Question Dropped Cooler "bar" onto the CPU

Jan 16, 2021
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Hello,

During removal process of my BeQuiet Dark Rock Slim cooler I forgot to remove bar which screws into the bracket on the motherboard and it dropped on the new Ryzen 5 5600X CPU....

I can't see any damage at all on the CPU and the PC works fine , but I'm worried now that I could damage something in it... Is the outer CPU shell solid enough ?

Probably panicking too much, but spent quite much on that PC and stupidly I didn't remove that "bar" after removing the screws.

Thanks!
 
Jan 16, 2021
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Nothing visible with a naked eye , so looks like it will be working fine ! Next time I'll need to pay more attention when removing / installing coolers!

Thank you guys so much
 
Reactions: Djoza
Jan 16, 2021
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I don't know why I always thought that these components are really fragile and that it can be damaged with a small force ( I know you can bent the pins etc ) but also thought that the top of the CPU is not rigid at all and if something will hit it even with a small force it could broke it :p
 

Karadjgne

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The fins on those towers are somewhat delicate and almost razor sharp, I've sliced myself bloody on more Zalman copper donuts than I care to think about. Ppl seeing and touching the fins also come to that conclusion very quickly and as a consequence tend to hold those heavy coolers somewhat loosely. One little slip when trying to slide them in a small space because they put the gpu in first and the base goes corner first into the IHS.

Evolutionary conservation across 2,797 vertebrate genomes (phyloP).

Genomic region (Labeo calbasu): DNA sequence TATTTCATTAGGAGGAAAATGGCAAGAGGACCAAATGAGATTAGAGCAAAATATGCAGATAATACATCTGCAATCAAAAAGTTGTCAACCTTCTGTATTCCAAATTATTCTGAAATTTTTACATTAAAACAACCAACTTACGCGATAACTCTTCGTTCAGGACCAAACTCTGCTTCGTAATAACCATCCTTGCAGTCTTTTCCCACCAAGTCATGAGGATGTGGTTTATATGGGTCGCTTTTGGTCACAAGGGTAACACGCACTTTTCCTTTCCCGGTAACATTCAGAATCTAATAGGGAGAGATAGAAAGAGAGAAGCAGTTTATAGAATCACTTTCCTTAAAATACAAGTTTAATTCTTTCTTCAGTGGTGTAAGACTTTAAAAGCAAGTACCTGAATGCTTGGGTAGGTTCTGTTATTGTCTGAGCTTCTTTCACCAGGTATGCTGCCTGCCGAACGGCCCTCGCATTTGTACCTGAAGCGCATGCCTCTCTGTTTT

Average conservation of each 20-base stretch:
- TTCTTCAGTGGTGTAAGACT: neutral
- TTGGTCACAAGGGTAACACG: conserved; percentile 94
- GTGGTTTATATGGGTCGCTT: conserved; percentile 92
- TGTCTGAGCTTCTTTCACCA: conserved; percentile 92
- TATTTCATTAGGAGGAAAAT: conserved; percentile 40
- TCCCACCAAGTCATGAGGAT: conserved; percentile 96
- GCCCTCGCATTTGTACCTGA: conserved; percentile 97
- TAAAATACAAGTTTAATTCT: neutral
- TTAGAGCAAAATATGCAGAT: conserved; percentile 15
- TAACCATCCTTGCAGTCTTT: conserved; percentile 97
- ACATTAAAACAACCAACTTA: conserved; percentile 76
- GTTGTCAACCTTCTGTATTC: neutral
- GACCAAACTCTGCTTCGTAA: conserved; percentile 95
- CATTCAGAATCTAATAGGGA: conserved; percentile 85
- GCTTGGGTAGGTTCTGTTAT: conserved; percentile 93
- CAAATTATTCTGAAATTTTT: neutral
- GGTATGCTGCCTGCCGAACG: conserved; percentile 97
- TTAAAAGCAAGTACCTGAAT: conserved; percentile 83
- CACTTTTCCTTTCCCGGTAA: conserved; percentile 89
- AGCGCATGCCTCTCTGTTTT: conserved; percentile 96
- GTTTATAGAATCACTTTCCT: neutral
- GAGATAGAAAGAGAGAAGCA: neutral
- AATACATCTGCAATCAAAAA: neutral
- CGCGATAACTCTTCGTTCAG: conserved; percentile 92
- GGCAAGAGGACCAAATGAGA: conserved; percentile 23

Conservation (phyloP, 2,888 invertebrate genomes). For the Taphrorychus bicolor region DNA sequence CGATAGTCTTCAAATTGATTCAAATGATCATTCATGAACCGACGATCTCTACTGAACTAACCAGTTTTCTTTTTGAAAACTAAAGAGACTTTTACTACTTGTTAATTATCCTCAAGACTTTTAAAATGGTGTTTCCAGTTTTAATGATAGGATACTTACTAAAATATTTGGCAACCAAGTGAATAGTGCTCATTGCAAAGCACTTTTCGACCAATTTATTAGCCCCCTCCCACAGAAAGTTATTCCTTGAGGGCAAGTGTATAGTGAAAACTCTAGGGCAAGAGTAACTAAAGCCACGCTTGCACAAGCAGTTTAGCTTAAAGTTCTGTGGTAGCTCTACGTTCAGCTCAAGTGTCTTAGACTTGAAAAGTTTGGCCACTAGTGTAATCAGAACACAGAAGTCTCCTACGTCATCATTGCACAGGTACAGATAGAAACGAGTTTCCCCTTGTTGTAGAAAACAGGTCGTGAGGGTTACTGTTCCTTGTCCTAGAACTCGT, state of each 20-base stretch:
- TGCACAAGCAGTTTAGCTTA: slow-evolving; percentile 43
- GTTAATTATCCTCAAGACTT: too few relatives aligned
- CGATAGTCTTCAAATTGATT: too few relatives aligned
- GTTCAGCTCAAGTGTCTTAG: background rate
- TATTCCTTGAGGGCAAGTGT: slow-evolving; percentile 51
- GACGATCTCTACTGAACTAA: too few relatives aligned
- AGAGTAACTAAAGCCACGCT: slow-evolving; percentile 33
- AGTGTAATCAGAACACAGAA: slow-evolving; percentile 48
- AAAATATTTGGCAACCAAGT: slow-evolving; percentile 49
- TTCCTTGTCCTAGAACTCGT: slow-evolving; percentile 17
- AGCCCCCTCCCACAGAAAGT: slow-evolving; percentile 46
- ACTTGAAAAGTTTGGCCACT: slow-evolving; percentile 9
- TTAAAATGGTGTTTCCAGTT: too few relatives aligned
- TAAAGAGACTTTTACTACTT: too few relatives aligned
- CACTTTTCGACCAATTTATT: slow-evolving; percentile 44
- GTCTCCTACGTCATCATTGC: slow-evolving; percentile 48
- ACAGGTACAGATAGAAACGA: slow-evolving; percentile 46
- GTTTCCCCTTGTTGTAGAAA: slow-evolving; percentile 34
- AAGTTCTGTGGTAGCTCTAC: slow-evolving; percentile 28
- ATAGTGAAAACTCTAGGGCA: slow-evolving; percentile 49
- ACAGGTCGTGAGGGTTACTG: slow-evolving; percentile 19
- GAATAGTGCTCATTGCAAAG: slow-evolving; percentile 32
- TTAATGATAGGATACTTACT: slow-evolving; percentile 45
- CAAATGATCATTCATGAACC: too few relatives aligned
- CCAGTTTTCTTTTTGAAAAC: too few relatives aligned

Not uncommon, especially when repasting. Even seen multiple reports of ppl dropping the screwdriver used to loosen the hold-down screws, doing everything from no damage to cracking chipsets to gouging motherboards so badly the traces were cut.
 
Reactions: Djoza
Jan 16, 2021
9
5
15
0
The fins on those towers are somewhat delicate and almost razor sharp, I've sliced myself bloody on more Zalman copper donuts than I care to think about. Ppl seeing and touching the fins also come to that conclusion very quickly and as a consequence tend to hold those heavy coolers somewhat loosely. One little slip when trying to slide them in a small space because they put the gpu in first and the base goes corner first into the IHS.